Swagelok is just a brand. It's like saying Victaulic when talking about grooved piping systems, or kleenex instead of tissue paper.

With that said, the double ferrule fittings they make are good stuff, but from the course I have taken on them, they wouldn't be approved for a system such as this, and also expensive.

For record the 1000+ PSI systems you are referring to use pipe, not tubing, completely different in terms of wall thickness. In an industrial application, especially one meeting boiler codes, or API codes, tubing is only for instrumentation. Take my word, I am currently working on a steam turbine installation.

With that said OP should be using tubing for fuel lines, not pipe. Pipe would be impossible to work with.
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Old 03-07-2016, 09:14 PM   #6
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I'm pretty sure 1000+ psi can handled with tube. Aircraft braking systems are upwards of 3000psi, and use aluminum tubing. I don't have too much knowledge in the area, but braking system in a car I'm sure are upwards of 1000psi and use the same tubing and same fittings (although a 45 degree flare).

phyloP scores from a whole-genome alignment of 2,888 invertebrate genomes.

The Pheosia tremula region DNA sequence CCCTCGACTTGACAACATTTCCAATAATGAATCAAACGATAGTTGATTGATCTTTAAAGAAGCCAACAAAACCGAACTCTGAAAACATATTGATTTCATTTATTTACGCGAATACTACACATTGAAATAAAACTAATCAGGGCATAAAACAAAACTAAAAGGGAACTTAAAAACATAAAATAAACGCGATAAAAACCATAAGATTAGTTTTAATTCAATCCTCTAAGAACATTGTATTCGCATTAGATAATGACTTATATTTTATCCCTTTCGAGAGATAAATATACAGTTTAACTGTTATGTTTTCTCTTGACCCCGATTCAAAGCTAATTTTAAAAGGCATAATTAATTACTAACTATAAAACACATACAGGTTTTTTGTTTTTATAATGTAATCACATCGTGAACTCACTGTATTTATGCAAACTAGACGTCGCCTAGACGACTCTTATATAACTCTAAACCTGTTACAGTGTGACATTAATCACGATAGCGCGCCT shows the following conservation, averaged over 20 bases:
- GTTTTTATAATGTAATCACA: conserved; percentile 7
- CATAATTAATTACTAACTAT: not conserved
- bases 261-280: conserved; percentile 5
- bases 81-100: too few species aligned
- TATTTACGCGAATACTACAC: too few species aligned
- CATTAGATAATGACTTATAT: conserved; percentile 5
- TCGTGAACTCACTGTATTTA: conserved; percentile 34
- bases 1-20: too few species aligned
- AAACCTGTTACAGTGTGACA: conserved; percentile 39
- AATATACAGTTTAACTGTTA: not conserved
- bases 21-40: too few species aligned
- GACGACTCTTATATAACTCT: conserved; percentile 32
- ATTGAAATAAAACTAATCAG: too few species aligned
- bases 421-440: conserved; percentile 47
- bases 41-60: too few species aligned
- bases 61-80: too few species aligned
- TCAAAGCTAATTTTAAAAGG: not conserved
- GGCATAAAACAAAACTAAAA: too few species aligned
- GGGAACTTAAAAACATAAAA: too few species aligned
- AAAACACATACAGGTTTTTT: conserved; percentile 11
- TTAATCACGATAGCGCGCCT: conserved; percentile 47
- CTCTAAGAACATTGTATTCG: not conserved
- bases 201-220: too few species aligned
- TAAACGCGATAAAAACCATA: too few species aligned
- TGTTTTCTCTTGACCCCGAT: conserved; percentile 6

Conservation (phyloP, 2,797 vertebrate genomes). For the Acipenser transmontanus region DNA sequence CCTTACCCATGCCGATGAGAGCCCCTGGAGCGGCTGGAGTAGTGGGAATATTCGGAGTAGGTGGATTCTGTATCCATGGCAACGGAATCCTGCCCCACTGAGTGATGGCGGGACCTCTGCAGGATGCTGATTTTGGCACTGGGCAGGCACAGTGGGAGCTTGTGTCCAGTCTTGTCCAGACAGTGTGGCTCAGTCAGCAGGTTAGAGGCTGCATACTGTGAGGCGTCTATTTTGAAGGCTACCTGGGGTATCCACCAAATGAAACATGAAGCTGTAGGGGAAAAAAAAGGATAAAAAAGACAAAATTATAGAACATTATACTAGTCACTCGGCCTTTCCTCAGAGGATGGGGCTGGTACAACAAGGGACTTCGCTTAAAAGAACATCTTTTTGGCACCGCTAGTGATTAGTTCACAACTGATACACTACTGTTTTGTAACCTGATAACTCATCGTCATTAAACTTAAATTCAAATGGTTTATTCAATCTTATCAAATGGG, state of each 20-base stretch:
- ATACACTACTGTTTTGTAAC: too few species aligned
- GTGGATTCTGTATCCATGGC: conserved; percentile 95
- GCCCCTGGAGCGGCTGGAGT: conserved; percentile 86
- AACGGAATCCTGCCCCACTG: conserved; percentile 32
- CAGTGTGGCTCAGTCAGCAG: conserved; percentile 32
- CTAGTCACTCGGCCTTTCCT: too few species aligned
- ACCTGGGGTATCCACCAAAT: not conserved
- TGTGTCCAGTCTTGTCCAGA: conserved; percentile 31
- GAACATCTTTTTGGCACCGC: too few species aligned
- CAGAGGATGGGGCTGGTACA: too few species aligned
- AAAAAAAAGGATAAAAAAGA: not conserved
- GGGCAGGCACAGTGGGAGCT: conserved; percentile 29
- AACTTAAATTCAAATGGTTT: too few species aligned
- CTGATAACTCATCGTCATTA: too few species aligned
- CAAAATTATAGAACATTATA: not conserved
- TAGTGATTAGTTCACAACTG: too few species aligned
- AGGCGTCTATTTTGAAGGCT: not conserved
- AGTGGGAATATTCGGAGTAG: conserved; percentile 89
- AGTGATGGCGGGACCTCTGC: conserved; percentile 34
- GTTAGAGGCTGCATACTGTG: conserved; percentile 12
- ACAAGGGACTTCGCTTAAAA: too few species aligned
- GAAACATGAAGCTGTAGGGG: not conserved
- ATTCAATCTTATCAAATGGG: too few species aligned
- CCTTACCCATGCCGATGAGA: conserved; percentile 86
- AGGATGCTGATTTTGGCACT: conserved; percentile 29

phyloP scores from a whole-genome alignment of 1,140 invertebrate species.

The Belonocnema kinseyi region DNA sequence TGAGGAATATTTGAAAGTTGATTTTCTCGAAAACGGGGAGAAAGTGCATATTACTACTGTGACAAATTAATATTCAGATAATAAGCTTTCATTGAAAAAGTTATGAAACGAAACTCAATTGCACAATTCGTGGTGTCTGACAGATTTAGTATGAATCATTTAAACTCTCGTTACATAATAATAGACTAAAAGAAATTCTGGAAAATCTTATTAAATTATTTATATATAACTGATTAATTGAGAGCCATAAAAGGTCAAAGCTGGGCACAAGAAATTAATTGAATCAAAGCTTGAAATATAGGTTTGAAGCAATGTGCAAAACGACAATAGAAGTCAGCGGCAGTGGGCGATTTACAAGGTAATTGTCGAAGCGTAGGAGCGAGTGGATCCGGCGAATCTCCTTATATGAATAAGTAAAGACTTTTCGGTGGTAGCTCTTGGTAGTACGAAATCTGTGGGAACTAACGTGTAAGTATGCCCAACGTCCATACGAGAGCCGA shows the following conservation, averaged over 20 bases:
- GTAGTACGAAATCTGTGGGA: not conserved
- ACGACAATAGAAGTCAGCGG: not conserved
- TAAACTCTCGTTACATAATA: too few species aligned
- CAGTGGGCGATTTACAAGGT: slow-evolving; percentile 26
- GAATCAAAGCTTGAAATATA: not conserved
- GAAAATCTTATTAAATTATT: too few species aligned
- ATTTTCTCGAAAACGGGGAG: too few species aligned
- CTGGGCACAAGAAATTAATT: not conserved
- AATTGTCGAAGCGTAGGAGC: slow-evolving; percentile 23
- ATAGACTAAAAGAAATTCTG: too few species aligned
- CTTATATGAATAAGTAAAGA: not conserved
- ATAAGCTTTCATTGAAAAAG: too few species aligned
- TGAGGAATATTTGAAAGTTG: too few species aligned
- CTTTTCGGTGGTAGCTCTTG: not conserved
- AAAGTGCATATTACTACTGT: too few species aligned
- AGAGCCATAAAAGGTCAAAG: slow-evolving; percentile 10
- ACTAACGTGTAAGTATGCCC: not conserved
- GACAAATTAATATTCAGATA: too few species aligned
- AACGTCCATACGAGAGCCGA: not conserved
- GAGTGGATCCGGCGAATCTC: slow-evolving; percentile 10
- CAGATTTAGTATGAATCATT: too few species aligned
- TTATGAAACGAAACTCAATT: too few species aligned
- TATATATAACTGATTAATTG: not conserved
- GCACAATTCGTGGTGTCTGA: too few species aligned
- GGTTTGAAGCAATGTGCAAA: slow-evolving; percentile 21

I have no technical knowledge besides the fact I know what pressure large aircraft brake systems operate at, and the tubing which runs down the landing gear (although your right I don't know the thickness, but from the bends, it can't be that thick).

I couldn't be completely wrong though. I'm certainly not an engineer... And I am the one looking for advice haha.
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Old 03-07-2016, 09:58 PM   #7
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Quote:
Originally Posted by meme405 View Post
Swagelok is just a brand. It's like saying Victaulic when talking about grooved piping systems, or kleenex instead of tissue paper.

With that said, the double ferrule fittings they make are good stuff, but from the course I have taken on them, they wouldn't be approved for a system such as this, and also expensive.

For record the 1000+ PSI systems you are referring to use pipe, not tubing, completely different in terms of wall thickness. In an industrial application, especially one meeting boiler codes, or API codes, tubing is only for instrumentation. Take my word, I am currently working on a steam turbine installation.

With that said OP should be using tubing for fuel lines, not pipe. Pipe would be impossible to work with.
Looks like I'm decommissioning 5 gas turbines at work tomorrow right before I tear up my steam tickets.

Sorry hud91gt looks like your 1971 Datsun must now meet pressure vessel code. I have no choice but to report you to the safety authority if you are unable to comply. I also took a course on driving and you are not approved to exceed the speed limit so you might as well return the car to stock manufacturer specifications.

Take my word